- Look for supplements without added fillers, colouring, unnecessary ingredients.
- Buy quality and look for where it is made.
- Don't purchase based on logo, price, marketing without doing prior research.
- Buy sustainable if possible in the case of omega 3, as overfishing is becoming a massive problem which affects the oceans ecosystem.
- Maintain a healthy diet at the same time to enable maximum absorption.
Now that is out of the way, what health supplements do the aforementioned health experts actually use?
- Fish oil - omega-3 fatty acids have numerous beneficial and well documented effects including improving brain and eye function. The human body cannot synthesise these omega-3s by itself so they have to come from dietary sources. However many of us do not get enough of these from our diet as fish may be expensive or time consuming to procure. "I also like cod liver oil tablets, which are high in Vitamin D and A" adds Vogt.
- Probiotics - these are the beneficial bacteria in the gut that help digest and absorb nutrients from the food we eat. "I always take a probiotic to ensure my gut health" says celebrity trainer Tegan Haining. There is well documented scientific evidence that gut health is intricately linked to immune function as well. "Whether you take it as a capsule, drink or powder, the choice is yours. If you've taken a course of antibiotics, supplementing with probiotics will also be beneficial to your gut" adds Parker.
- Vitamin D - is necessary for overall health, improving things like bones and muscles. "Vitamin D is a fat soluble nutrient and is one of the 24 micronutrients essential for human survival. Due to the increasing rates of vitamin D deficiency and the implications, supplementation is encouraged if optimal levels are not present in the body," says Vogt. This is not so much an issue in the summertime, however in winter with a 9 to 5 desk job, some may benefit from Vitamin D supplementation.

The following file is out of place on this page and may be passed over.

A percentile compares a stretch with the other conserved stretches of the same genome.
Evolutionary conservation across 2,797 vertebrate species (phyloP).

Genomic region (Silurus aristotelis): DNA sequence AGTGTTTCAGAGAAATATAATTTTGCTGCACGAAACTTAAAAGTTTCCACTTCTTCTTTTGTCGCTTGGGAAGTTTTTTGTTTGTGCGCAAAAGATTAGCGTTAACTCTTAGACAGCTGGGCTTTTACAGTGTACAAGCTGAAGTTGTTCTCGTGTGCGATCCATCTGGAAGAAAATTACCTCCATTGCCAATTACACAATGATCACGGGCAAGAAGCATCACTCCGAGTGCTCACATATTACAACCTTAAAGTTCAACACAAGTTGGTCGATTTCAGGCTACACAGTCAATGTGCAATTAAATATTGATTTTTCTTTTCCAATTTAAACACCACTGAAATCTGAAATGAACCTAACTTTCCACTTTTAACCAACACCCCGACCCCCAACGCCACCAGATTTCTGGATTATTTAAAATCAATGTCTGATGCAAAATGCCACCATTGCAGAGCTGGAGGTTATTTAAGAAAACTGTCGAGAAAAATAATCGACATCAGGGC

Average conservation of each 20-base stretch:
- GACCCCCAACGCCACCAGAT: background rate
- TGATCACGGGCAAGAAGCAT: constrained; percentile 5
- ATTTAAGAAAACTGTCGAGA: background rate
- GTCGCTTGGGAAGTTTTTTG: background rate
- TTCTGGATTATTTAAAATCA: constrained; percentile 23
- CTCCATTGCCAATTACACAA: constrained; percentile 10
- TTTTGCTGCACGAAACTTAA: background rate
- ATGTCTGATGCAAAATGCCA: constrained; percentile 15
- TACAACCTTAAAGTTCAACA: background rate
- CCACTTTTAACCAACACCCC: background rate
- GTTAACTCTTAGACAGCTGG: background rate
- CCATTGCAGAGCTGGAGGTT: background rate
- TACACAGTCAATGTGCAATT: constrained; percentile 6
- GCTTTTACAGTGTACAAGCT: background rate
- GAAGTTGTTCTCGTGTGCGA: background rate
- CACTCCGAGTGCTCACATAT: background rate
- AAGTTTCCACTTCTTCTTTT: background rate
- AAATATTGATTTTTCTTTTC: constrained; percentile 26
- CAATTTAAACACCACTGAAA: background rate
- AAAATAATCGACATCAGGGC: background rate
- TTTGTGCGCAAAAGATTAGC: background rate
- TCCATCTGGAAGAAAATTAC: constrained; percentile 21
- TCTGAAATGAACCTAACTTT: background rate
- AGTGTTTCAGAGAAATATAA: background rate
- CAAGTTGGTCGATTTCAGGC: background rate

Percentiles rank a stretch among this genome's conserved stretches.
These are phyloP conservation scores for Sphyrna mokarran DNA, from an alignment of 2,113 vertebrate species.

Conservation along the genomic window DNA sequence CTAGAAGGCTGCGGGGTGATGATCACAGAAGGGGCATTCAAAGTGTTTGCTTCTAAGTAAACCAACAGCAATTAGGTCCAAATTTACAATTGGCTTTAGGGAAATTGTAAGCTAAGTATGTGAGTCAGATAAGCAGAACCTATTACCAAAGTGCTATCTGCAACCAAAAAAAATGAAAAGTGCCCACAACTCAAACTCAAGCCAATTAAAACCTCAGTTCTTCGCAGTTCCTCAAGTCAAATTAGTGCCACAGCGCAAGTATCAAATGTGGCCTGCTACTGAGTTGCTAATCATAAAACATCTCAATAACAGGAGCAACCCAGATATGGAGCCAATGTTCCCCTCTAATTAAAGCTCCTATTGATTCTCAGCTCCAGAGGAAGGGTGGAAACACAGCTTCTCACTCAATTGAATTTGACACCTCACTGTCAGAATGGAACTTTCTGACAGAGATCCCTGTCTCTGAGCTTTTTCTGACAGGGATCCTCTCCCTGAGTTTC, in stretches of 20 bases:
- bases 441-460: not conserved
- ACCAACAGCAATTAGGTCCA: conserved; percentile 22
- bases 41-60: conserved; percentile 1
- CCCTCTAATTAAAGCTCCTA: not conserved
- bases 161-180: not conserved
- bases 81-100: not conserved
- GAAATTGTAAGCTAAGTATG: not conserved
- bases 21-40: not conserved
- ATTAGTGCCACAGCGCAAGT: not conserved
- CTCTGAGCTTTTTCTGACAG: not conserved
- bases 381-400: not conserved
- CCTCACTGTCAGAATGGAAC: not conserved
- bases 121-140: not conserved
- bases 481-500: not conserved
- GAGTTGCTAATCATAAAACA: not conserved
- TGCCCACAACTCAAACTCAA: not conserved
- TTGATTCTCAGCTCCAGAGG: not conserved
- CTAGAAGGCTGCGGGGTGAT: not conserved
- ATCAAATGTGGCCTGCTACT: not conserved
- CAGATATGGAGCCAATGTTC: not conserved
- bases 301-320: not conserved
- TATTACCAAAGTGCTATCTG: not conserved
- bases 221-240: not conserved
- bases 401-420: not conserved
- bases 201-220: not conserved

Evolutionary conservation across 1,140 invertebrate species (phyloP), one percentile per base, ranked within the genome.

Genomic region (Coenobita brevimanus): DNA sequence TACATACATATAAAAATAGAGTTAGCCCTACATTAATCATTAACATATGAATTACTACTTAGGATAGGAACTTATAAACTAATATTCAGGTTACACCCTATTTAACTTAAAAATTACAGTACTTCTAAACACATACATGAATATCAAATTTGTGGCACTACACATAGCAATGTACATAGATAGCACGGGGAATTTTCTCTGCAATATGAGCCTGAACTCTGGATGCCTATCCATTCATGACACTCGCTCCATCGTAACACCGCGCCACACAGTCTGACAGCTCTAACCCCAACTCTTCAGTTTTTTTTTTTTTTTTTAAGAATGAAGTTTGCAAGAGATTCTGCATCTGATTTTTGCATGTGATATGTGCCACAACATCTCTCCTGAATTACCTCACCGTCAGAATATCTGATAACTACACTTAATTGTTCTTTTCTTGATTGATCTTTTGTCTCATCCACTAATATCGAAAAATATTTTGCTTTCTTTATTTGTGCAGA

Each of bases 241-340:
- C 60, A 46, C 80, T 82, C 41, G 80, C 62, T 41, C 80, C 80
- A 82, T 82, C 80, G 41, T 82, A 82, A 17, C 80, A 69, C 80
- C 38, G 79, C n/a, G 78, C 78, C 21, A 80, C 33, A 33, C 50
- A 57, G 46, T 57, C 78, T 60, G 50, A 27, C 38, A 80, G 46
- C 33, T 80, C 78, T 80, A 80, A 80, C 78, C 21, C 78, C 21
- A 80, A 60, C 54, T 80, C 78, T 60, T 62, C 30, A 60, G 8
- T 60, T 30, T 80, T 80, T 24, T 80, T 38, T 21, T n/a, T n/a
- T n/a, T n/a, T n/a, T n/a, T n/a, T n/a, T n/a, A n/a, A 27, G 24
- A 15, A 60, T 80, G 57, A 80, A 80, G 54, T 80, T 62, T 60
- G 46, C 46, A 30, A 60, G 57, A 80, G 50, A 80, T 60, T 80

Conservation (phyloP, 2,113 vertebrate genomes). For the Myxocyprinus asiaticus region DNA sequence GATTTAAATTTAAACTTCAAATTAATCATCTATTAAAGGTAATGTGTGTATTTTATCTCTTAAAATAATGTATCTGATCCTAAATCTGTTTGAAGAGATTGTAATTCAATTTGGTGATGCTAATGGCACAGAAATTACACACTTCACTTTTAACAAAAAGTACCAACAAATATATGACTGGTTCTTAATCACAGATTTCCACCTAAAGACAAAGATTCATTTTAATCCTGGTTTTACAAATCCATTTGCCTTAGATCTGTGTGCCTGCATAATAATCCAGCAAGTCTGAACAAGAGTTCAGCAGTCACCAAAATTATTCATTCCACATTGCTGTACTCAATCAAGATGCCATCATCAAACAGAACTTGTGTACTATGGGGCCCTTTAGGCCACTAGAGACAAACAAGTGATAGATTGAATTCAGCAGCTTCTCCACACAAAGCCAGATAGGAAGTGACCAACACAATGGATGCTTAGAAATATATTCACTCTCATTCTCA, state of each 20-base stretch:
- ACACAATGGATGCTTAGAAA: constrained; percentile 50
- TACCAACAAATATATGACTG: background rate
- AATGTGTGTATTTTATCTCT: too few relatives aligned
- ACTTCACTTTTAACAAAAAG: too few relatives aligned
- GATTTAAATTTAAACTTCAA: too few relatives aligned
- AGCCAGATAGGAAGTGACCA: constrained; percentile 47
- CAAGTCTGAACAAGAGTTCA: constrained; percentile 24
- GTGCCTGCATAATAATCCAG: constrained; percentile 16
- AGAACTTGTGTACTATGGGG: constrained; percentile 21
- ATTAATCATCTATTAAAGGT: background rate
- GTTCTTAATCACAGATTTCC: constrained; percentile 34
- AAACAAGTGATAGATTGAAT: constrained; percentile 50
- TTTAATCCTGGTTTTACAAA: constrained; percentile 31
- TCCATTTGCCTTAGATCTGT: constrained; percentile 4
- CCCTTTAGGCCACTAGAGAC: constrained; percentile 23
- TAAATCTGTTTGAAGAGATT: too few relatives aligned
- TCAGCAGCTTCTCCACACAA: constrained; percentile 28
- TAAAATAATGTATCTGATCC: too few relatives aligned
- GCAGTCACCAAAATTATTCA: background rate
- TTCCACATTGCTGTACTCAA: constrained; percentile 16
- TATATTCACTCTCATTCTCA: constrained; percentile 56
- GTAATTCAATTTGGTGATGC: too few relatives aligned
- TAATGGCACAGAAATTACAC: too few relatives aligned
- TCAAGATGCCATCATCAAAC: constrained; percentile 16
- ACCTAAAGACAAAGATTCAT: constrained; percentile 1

- Magnesium - while we all know magnesium is a metal that can be used in school chemistry experiments and even the manufacturing of bombs and fireworks, it is also integral to the health and wellbeing of our bodies. It is an important enzyme/cofactor for numerous bodily reactions involving the metabolism of food, transmission of nerve impulses, and synthesisis of fatty acids and proteins. "Magnesium is also great to take in the evening for a better night's sleep and managing stress levels" adds Haining.
- Protein - most people get the necessary amount of protein through their diet. Protein is necessary for building muscle mass and in a select group of people, protein supplementation is extremely beneficial. This includes athletes and those with an intense training regime. "When it comes to muscle gain and fat loss, protein is the king of nutrients. Protein has been proven to help weight loss by boosting metabolism and reducing hunger and appetite" says Vogt.
1. Popkin, B. M., D’Anci, K. E. & Rosenberg, I. H. Water, Hydration and Health. Nutrition reviews 68, 439–458 (2010).
2. Greenberg, J. A., Bell, S. J., Guan, Y. & Yu, Y.-h. Folic Acid Supplementation and Pregnancy: More Than Just Neural Tube Defect Prevention. Reviews in Obstetrics and Gynecology 4, 52–59 (2011).